A promising approach for tissue engineering of hyaline cartilage is utilization of human mesenchymal stem cells (hMSCs). The most sufficient chondrogenic differentiation is obtained in 3D culture systems. A novel model system for 3D chondrogenic differentiation of hMSCs has recently been described [95]. Here, cells were entrapped in an alginate hydrogel formed as calcium ions diffused from calcium alginate particles subsequent to mixture with a solution of sodium alginate (see principle in Figure 9). This technology, also known as “self-gelling” alginate, allows homogeneous distribution of the cells within a hydrogel of defined size and shape. The study demonstrated how hMSCs were differentiated resulting in up-regulation of a large number of genes associated with hyaline chondrogenesis which, for example, may be used to repair potential lesions of hyaline cartilage [95].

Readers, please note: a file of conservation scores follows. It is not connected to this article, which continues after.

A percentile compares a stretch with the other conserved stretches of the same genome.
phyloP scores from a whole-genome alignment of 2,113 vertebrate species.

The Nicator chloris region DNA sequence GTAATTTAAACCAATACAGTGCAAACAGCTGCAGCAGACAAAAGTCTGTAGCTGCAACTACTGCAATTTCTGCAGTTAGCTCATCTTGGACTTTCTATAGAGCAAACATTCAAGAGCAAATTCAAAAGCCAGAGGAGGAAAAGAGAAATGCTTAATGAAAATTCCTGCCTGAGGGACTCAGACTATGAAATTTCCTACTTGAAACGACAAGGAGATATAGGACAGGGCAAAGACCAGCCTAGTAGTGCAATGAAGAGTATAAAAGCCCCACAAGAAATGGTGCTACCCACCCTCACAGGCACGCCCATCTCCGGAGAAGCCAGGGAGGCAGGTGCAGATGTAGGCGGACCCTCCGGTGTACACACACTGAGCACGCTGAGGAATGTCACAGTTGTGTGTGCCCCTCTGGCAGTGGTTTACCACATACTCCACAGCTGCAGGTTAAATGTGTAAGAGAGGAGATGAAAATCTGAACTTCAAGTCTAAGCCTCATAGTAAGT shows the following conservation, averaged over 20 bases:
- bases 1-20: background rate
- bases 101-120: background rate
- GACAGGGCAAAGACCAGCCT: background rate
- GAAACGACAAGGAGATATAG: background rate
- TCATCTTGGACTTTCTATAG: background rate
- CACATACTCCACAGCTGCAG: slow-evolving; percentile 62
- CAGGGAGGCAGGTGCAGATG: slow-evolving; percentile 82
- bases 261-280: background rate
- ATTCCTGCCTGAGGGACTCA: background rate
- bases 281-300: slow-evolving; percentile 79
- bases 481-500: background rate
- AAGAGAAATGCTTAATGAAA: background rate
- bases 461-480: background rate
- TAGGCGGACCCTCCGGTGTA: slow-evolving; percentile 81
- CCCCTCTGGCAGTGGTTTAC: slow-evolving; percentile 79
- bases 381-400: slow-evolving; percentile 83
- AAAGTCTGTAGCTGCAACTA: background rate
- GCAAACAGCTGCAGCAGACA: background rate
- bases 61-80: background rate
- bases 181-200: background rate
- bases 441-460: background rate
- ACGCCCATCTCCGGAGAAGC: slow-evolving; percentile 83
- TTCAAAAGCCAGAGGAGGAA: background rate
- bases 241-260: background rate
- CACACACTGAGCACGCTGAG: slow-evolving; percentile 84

Figure 9. Principle of delayed gelling of a hydrogel made from alginate only [99]. By mixing a sodium alginate solution with a dispersion of insoluble calcium alginate, using for example connected syringes, a homogeneous hydrogel can be made. Upon mixing, gel forming ions rearrange between insoluble and soluble alginate molecules resulting in gel formation.
Figure 9. Principle of delayed gelling of a hydrogel made from alginate only [99]. By mixing a sodium alginate solution with a dispersion of insoluble calcium alginate, using for example connected syringes, a homogeneous hydrogel can be made. Upon mixing, gel forming ions rearrange between insoluble and soluble alginate molecules resulting in gel formation.
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3.3. Macroporous Scaffolds

Macroporous scaffolds may allow larger constructs as the mass transfer of nutrients, oxygen and waste removal will be enhanced [100]. The structure does also have predefined dimensions and they can better withstand deformation compared to compact hydrogels [101]. Also, the pore size and porosity can be tuned and optimized for the specific application and cell type [102,103,104]. However, a major challenge with such scaffolds may be cell seeding efficiency and cell distribution, as the pores are often either too small to let cells in or too large to retain cells inside. A variety of approaches have been investigated to overcome this challenge utilizing, for example, cell seeding devices [105], bioreactors [106], centrifugal force [107] and vacuum [108,109].